I taught him Microprocessor and Interfacing and Professional Ethics.

Here Microprocessor and Interfacing is the first subject, and Professional Ethics is the second. The same professor taught me these two subjects.

What is the proper way to write this sentence?

  • 1
    Try using the ampersand for a closer connect. Use a comma for disambiguation. Microprocessor & Interfacing, and Professional Ethics. This is not necessarily "the proper" way to write, but it works.
    – Kris
    Commented Jun 28, 2014 at 6:55
  • @Kris That sounds better. I will use that untill I find a better option. Commented Jun 28, 2014 at 13:57

1 Answer 1


He was my student in Microprocessor and Interfacing, and Professional Ethics.

(When speaking, you would use a pause to separate the two class names. The comma serves the same purpose. Personally, I would also say "and in" rather than "and" in this case, for the same reason... but that's officially optional.)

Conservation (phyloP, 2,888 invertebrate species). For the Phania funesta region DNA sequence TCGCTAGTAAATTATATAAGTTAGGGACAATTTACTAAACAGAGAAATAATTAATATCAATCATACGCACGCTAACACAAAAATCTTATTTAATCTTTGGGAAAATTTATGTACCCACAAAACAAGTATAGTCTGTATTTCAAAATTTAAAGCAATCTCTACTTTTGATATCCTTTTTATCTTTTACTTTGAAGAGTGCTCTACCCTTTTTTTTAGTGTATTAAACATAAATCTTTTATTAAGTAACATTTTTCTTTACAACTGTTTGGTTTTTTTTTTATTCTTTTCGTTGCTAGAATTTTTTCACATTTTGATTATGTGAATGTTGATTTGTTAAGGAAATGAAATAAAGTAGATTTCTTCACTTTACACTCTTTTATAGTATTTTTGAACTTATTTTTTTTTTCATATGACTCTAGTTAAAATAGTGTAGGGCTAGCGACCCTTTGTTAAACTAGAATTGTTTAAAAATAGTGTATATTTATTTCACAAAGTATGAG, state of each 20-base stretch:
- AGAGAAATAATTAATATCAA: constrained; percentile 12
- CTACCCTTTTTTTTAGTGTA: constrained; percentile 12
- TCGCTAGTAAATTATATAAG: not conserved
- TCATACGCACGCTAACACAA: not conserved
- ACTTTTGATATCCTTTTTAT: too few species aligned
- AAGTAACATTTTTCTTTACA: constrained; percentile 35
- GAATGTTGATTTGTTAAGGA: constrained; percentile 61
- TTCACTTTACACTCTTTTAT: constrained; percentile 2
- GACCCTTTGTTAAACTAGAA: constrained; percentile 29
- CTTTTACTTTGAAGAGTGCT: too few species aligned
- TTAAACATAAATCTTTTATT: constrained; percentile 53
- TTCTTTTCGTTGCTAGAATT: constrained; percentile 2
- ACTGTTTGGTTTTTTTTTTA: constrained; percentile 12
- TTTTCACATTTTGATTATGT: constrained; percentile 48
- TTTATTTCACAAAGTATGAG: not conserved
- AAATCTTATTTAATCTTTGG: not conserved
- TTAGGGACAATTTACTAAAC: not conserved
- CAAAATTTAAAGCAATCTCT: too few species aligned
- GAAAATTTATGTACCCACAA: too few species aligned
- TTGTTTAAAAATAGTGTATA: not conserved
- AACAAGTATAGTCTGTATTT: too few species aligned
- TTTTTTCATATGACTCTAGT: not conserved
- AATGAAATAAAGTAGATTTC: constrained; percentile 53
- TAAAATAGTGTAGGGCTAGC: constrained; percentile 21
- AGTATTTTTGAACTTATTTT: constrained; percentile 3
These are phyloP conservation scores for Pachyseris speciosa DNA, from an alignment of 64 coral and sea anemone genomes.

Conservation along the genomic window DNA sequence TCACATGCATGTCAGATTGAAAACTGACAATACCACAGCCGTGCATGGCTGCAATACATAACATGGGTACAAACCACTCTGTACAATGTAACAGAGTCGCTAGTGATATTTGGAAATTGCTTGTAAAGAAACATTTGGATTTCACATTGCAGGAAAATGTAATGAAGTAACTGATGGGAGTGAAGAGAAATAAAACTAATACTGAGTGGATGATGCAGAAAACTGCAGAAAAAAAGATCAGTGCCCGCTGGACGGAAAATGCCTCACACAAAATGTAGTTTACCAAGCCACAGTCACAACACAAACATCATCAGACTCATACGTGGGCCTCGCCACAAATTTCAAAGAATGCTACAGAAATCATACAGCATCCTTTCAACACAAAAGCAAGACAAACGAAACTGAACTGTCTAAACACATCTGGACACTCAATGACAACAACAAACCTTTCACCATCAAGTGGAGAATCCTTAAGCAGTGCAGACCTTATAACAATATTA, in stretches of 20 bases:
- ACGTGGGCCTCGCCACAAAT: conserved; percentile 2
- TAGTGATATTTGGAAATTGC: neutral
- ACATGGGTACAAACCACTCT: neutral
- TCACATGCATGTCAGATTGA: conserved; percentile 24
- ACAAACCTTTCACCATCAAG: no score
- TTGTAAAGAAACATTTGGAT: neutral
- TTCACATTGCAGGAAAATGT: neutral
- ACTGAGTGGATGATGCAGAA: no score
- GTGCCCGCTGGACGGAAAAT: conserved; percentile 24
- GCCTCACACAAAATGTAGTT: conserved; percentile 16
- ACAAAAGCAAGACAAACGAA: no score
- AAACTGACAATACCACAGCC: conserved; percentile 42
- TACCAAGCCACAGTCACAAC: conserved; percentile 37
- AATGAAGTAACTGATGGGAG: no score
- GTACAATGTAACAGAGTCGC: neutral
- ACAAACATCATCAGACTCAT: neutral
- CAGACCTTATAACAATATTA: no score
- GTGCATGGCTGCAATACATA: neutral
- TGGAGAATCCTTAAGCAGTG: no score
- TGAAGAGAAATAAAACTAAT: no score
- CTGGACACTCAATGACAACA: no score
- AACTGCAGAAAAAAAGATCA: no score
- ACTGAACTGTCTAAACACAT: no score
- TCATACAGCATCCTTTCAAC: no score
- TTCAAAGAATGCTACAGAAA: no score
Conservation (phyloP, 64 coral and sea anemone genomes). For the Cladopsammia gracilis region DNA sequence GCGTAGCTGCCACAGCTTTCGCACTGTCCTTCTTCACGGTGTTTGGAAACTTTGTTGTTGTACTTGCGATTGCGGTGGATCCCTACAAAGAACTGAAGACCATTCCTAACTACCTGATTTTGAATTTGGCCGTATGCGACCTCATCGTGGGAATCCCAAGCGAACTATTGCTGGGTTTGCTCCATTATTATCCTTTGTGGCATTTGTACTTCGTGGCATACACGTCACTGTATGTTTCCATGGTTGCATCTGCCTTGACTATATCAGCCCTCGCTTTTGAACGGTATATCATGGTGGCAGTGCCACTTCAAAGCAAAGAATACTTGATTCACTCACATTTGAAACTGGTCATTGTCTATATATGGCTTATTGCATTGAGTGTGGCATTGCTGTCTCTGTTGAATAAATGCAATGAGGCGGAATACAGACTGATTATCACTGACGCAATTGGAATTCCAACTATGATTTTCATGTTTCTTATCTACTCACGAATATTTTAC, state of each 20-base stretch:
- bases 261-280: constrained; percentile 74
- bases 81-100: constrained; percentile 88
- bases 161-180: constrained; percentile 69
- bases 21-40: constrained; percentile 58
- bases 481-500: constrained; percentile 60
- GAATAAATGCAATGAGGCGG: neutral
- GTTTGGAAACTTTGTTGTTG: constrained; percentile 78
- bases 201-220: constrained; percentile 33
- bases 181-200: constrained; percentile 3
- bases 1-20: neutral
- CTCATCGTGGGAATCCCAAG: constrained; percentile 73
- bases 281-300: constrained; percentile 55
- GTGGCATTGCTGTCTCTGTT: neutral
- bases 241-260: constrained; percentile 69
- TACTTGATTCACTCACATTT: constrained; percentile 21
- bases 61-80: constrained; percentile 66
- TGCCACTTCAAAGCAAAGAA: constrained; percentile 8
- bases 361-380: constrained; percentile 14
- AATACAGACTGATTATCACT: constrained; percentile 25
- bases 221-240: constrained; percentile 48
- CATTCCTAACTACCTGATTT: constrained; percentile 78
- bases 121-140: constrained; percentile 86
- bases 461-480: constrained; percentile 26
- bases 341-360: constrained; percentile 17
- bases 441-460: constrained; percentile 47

• You don't need the second "in." This is a perfect example of an Oxford comma (albeit with only two entries in the list).
    – DrRandy
    Commented Jun 28, 2014 at 15:26
  • You don't need the second "in", agreed. However, I would use it for clarity.
    – keshlam
    Commented Jun 28, 2014 at 19:09
  • @DrRandy The Oxford comma has its uses, as in this case.
    – Kris
    Commented Jun 30, 2014 at 5:32
  • I'm a fan of the Oxford, Kris :)
    – DrRandy
    Commented Jun 30, 2014 at 5:34

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